Day 30 – Stop the rollercoaster!

Trip Start Aug 28, 2011
Trip End Oct 01, 2011

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Where I stayed
Taboose Creek Campground
What I did
Travelled from Nevada to California

Flag of United States  , California
Monday, September 26, 2011

This morning we got up at 8:00 AM, and got to the pool by 8:30 for our final swim before getting back to travelling.  We swam for about a half-hour and then worked quickly for an hour to shower and pack up the room, so we could check out by 10:00 AM.  Shortly afterwards, we made our way to the "Welcome to Las Vegas" sign for an obligatory photo op, and got out of there just before a wedding party and a tour bus showed up – whew!

The interstate took us past the Strip hotels and downtown before bringing us through the wide open desert and cacti north of the city – we even got to see the state prison.  After a couple of hours of desert driving northbound, we turned left and continued the desert driving westbound – towards the California state line and another photo opportunity.  It wasn't too long after when we came to Death Valley National Park and the low point (literally) of the trip.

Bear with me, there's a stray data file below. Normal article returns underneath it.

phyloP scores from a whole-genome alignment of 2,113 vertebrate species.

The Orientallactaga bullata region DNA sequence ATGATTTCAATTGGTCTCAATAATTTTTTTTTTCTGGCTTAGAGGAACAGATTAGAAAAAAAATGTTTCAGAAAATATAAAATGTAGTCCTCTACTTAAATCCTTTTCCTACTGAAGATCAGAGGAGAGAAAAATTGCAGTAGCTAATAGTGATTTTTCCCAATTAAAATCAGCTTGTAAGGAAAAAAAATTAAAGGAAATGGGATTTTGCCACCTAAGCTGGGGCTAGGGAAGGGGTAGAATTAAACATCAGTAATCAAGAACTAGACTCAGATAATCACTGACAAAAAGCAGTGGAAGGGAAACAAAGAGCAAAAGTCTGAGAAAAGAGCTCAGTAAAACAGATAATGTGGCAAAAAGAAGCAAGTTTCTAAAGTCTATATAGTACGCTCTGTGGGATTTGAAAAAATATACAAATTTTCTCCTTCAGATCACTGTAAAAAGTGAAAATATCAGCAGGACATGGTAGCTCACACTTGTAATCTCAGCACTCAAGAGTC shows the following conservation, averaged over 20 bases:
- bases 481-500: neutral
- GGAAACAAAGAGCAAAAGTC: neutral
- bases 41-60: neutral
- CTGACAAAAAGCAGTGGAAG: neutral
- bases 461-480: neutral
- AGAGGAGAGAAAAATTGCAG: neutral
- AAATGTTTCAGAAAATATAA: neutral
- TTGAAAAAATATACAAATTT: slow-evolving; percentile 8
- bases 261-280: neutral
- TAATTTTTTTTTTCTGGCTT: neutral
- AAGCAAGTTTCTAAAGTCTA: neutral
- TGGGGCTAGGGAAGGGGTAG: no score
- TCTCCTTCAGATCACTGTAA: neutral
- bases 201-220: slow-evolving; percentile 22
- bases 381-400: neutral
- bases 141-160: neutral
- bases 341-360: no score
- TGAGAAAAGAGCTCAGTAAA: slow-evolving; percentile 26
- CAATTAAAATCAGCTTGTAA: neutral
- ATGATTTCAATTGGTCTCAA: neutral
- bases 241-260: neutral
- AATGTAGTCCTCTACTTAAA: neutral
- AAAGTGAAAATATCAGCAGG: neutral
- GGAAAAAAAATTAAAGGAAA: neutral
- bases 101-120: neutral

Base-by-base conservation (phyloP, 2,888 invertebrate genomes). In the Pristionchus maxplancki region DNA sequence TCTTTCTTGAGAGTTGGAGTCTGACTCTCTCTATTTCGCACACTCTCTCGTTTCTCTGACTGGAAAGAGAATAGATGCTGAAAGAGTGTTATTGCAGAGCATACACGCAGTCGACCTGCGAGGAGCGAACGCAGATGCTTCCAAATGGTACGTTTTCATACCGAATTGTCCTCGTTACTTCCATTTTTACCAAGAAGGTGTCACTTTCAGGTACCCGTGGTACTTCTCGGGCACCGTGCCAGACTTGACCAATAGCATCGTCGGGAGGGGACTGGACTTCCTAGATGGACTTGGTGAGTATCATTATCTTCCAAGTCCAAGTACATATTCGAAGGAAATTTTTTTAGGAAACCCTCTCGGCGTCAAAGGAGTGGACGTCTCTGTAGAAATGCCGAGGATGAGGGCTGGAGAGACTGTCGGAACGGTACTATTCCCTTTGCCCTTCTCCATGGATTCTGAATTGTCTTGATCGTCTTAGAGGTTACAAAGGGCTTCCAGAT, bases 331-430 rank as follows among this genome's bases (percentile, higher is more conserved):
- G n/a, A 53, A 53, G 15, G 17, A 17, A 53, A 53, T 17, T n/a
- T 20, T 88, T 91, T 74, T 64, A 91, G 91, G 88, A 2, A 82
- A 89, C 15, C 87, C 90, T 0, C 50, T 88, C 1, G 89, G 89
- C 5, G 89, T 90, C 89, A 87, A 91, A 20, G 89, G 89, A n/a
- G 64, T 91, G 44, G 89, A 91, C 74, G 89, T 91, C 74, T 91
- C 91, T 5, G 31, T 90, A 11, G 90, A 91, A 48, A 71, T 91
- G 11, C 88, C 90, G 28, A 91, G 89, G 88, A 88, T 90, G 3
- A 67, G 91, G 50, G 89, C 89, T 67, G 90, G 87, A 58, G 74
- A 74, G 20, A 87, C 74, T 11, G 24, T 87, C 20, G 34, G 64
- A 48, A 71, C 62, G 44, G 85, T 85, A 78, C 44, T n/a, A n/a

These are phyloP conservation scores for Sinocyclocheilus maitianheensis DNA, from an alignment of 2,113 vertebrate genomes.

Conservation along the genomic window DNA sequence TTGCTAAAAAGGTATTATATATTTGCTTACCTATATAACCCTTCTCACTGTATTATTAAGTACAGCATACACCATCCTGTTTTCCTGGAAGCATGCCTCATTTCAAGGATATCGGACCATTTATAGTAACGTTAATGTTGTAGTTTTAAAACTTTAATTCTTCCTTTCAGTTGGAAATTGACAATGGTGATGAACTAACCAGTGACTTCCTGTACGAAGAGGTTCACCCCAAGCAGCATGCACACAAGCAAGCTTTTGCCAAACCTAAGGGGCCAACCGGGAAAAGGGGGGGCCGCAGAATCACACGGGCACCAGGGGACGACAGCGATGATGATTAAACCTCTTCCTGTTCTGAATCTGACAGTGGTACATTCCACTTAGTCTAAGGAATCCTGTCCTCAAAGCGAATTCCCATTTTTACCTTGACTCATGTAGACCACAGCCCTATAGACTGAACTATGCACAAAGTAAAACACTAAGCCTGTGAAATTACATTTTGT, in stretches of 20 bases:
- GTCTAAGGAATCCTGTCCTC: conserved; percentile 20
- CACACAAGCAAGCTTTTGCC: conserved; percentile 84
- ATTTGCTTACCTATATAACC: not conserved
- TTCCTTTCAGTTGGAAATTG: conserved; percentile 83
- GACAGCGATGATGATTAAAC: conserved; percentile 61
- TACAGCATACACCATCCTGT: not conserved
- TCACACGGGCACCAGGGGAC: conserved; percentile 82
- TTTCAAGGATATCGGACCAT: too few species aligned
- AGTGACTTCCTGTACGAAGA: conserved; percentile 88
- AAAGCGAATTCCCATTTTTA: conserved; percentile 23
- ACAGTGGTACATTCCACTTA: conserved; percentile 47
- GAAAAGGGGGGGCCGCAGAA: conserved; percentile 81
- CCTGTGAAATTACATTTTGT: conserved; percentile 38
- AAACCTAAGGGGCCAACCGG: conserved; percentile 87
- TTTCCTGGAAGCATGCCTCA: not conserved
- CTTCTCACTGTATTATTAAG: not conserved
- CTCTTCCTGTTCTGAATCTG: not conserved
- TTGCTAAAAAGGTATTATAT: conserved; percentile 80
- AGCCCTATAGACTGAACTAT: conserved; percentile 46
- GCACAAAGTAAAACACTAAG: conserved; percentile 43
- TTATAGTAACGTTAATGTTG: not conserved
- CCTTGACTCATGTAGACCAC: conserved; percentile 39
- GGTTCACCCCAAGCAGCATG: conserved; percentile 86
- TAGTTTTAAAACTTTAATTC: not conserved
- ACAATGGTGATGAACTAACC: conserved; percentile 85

Death Valley was quite the experience:  I’ll bet we were at about 5,000’ elevation before starting the drive down into the valley, where we came upon more badlands (having seen these also in South Dakota and Arizona) and distant views of the salt plains on the valley floor.  This valley really is enormous – maybe the biggest one I’ve ever seen.  It’s not some “river valley” like you’d see in a Washington forest, nor is it just some dustbowl surrounded by hills – it’s just huge.  An almost indescribably gigantic plain surrounded on all sides by mountains that approach 10,000 feet in height.  And there isn’t a drop of water in sight.